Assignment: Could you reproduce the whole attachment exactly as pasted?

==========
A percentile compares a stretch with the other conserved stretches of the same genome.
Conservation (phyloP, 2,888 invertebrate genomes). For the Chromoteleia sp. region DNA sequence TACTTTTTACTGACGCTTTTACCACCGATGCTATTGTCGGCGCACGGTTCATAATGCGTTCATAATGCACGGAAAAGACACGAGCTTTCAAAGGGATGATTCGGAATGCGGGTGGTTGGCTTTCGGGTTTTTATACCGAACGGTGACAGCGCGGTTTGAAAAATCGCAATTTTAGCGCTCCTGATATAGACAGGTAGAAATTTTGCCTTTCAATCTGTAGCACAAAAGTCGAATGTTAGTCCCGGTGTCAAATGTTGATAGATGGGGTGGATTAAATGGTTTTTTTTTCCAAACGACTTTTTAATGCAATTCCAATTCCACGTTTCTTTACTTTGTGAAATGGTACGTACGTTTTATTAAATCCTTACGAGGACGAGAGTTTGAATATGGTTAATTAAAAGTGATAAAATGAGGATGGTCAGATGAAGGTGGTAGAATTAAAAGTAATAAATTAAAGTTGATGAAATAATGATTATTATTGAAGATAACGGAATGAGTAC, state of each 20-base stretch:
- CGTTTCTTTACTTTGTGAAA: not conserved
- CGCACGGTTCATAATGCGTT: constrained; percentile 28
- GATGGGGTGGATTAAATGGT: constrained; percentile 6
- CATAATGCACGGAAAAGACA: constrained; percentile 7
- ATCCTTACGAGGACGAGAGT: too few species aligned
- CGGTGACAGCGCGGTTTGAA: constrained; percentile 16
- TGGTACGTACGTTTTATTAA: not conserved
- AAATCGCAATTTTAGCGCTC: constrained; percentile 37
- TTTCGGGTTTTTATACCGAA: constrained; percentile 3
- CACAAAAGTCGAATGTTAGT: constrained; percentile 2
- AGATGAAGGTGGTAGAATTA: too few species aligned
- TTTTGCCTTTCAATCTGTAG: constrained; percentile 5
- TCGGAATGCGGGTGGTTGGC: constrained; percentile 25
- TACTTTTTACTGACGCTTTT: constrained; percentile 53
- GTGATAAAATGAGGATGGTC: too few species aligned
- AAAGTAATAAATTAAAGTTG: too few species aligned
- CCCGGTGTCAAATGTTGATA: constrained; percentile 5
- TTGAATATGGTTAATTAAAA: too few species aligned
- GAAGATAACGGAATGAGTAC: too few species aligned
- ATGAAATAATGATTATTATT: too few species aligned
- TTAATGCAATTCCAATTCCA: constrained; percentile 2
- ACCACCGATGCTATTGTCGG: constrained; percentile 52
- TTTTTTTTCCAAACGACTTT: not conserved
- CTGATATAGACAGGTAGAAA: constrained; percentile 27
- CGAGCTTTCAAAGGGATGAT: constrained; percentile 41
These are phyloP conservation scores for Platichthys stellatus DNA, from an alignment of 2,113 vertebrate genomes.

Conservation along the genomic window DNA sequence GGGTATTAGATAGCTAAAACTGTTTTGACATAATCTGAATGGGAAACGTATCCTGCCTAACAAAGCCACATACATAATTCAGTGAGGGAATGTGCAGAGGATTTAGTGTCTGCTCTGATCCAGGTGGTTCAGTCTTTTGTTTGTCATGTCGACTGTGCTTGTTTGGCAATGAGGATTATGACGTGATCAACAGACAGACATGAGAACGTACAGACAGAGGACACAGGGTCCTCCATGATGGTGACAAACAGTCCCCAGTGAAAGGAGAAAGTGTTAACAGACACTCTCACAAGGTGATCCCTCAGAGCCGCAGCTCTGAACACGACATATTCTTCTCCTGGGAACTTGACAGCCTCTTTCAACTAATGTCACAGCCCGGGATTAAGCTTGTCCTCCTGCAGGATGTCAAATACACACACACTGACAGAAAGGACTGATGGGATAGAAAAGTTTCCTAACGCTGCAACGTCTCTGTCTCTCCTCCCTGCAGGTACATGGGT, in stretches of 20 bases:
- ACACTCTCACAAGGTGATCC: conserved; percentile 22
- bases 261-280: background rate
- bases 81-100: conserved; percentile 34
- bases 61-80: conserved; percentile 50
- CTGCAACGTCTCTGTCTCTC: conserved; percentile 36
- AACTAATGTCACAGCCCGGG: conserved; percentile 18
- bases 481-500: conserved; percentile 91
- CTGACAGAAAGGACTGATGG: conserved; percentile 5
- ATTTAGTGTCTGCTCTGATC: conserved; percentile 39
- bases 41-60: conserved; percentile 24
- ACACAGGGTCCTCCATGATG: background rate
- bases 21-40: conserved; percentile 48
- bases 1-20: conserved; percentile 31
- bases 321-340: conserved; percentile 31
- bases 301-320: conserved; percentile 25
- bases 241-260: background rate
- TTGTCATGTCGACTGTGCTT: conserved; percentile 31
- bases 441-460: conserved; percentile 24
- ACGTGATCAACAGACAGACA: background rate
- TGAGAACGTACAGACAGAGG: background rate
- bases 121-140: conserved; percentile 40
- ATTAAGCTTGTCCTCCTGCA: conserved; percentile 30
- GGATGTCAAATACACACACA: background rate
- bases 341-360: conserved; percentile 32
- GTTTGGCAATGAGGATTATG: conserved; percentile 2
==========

A percentile compares a stretch with the other conserved stretches of the same genome.
Conservation (phyloP, 2,888 invertebrate genomes). For the Chromoteleia sp. region DNA sequence TACTTTTTACTGACGCTTTTACCACCGATGCTATTGTCGGCGCACGGTTCATAATGCGTTCATAATGCACGGAAAAGACACGAGCTTTCAAAGGGATGATTCGGAATGCGGGTGGTTGGCTTTCGGGTTTTTATACCGAACGGTGACAGCGCGGTTTGAAAAATCGCAATTTTAGCGCTCCTGATATAGACAGGTAGAAATTTTGCCTTTCAATCTGTAGCACAAAAGTCGAATGTTAGTCCCGGTGTCAAATGTTGATAGATGGGGTGGATTAAATGGTTTTTTTTTCCAAACGACTTTTTAATGCAATTCCAATTCCACGTTTCTTTACTTTGTGAAATGGTACGTACGTTTTATTAAATCCTTACGAGGACGAGAGTTTGAATATGGTTAATTAAAAGTGATAAAATGAGGATGGTCAGATGAAGGTGGTAGAATTAAAAGTAATAAATTAAAGTTGATGAAATAATGATTATTATTGAAGATAACGGAATGAGTAC, state of each 20-base stretch:
- CGTTTCTTTACTTTGTGAAA: not conserved
- CGCACGGTTCATAATGCGTT: constrained; percentile 28
- GATGGGGTGGATTAAATGGT: constrained; percentile 6
- CATAATGCACGGAAAAGACA: constrained; percentile 7
- ATCCTTACGAGGACGAGAGT: too few species aligned
- CGGTGACAGCGCGGTTTGAA: constrained; percentile 16
- TGGTACGTACGTTTTATTAA: not conserved
- AAATCGCAATTTTAGCGCTC: constrained; percentile 37
- TTTCGGGTTTTTATACCGAA: constrained; percentile 3
- CACAAAAGTCGAATGTTAGT: constrained; percentile 2
- AGATGAAGGTGGTAGAATTA: too few species aligned
- TTTTGCCTTTCAATCTGTAG: constrained; percentile 5
- TCGGAATGCGGGTGGTTGGC: constrained; percentile 25
- TACTTTTTACTGACGCTTTT: constrained; percentile 53
- GTGATAAAATGAGGATGGTC: too few species aligned
- AAAGTAATAAATTAAAGTTG: too few species aligned
- CCCGGTGTCAAATGTTGATA: constrained; percentile 5
- TTGAATATGGTTAATTAAAA: too few species aligned
- GAAGATAACGGAATGAGTAC: too few species aligned
- ATGAAATAATGATTATTATT: too few species aligned
- TTAATGCAATTCCAATTCCA: constrained; percentile 2
- ACCACCGATGCTATTGTCGG: constrained; percentile 52
- TTTTTTTTCCAAACGACTTT: not conserved
- CTGATATAGACAGGTAGAAA: constrained; percentile 27
- CGAGCTTTCAAAGGGATGAT: constrained; percentile 41
These are phyloP conservation scores for Platichthys stellatus DNA, from an alignment of 2,113 vertebrate genomes.

Conservation along the genomic window DNA sequence GGGTATTAGATAGCTAAAACTGTTTTGACATAATCTGAATGGGAAACGTATCCTGCCTAACAAAGCCACATACATAATTCAGTGAGGGAATGTGCAGAGGATTTAGTGTCTGCTCTGATCCAGGTGGTTCAGTCTTTTGTTTGTCATGTCGACTGTGCTTGTTTGGCAATGAGGATTATGACGTGATCAACAGACAGACATGAGAACGTACAGACAGAGGACACAGGGTCCTCCATGATGGTGACAAACAGTCCCCAGTGAAAGGAGAAAGTGTTAACAGACACTCTCACAAGGTGATCCCTCAGAGCCGCAGCTCTGAACACGACATATTCTTCTCCTGGGAACTTGACAGCCTCTTTCAACTAATGTCACAGCCCGGGATTAAGCTTGTCCTCCTGCAGGATGTCAAATACACACACACTGACAGAAAGGACTGATGGGATAGAAAAGTTTCCTAACGCTGCAACGTCTCTGTCTCTCCTCCCTGCAGGTACATGGGT, in stretches of 20 bases:
- ACACTCTCACAAGGTGATCC: conserved; percentile 22
- bases 261-280: background rate
- bases 81-100: conserved; percentile 34
- bases 61-80: conserved; percentile 50
- CTGCAACGTCTCTGTCTCTC: conserved; percentile 36
- AACTAATGTCACAGCCCGGG: conserved; percentile 18
- bases 481-500: conserved; percentile 91
- CTGACAGAAAGGACTGATGG: conserved; percentile 5
- ATTTAGTGTCTGCTCTGATC: conserved; percentile 39
- bases 41-60: conserved; percentile 24
- ACACAGGGTCCTCCATGATG: background rate
- bases 21-40: conserved; percentile 48
- bases 1-20: conserved; percentile 31
- bases 321-340: conserved; percentile 31
- bases 301-320: conserved; percentile 25
- bases 241-260: background rate
- TTGTCATGTCGACTGTGCTT: conserved; percentile 31
- bases 441-460: conserved; percentile 24
- ACGTGATCAACAGACAGACA: background rate
- TGAGAACGTACAGACAGAGG: background rate
- bases 121-140: conserved; percentile 40
- ATTAAGCTTGTCCTCCTGCA: conserved; percentile 30
- GGATGTCAAATACACACACA: background rate
- bases 341-360: conserved; percentile 32
- GTTTGGCAATGAGGATTATG: conserved; percentile 2